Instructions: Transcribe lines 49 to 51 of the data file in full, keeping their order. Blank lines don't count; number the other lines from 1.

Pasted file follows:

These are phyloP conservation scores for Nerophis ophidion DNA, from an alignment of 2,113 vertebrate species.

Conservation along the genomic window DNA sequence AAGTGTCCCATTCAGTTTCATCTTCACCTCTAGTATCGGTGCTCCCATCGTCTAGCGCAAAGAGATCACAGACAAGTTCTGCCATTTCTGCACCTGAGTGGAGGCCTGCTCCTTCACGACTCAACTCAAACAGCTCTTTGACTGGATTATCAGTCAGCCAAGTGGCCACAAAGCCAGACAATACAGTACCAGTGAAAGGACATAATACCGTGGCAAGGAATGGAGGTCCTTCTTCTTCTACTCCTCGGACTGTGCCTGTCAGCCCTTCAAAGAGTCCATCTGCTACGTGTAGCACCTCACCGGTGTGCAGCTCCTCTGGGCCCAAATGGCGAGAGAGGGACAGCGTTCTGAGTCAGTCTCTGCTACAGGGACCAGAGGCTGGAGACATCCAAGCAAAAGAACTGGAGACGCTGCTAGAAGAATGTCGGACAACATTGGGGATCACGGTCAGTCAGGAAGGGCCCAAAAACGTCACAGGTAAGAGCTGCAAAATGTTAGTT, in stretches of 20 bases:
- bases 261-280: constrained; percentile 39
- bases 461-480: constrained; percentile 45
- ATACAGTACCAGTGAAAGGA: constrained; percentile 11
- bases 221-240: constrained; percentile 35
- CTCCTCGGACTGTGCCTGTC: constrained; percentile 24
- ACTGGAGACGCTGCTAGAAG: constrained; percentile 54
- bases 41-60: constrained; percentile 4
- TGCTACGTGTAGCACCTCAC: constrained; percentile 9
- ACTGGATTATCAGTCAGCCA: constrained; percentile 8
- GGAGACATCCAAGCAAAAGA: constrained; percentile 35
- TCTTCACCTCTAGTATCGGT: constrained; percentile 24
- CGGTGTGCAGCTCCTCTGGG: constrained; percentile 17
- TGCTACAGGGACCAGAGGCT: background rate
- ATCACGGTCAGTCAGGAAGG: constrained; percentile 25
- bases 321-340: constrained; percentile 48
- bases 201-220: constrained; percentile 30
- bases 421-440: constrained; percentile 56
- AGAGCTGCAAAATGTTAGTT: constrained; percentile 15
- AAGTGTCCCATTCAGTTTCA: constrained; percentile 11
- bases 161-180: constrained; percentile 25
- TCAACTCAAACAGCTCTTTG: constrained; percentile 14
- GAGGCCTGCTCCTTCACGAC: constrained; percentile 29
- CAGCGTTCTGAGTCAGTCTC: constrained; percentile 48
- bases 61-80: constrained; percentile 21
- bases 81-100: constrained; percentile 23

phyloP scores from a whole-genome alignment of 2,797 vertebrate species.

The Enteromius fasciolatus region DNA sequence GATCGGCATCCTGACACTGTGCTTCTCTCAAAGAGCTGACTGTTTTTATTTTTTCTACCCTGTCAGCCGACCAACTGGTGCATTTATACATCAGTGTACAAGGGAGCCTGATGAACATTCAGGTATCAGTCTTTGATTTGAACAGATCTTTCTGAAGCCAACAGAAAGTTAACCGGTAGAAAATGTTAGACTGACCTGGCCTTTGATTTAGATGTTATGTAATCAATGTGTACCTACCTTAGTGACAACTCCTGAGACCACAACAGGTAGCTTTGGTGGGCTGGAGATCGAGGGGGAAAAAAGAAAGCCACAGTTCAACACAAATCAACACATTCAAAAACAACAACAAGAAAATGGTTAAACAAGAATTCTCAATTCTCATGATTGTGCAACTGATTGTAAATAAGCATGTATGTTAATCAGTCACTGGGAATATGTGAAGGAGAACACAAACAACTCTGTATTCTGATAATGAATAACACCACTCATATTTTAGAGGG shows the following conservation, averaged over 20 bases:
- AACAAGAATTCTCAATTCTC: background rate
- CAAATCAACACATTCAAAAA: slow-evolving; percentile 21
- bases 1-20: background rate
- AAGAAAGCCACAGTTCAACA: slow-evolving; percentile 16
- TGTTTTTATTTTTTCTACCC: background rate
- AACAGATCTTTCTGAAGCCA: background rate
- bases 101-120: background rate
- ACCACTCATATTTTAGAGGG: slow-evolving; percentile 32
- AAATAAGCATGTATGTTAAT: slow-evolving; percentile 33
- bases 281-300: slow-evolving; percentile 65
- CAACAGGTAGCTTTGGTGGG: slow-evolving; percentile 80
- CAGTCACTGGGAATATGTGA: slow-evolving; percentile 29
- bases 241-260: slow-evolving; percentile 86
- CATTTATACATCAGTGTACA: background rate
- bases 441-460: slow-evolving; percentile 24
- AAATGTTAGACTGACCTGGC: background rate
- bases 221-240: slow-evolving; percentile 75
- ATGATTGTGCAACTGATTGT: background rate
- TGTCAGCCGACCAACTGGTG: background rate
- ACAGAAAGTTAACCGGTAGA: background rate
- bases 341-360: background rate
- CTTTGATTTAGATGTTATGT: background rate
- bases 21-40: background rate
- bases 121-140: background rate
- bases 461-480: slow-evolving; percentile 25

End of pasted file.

- ACAGAAAGTTAACCGGTAGA: background rate
- bases 341-360: background rate
- CTTTGATTTAGATGTTATGT: background rate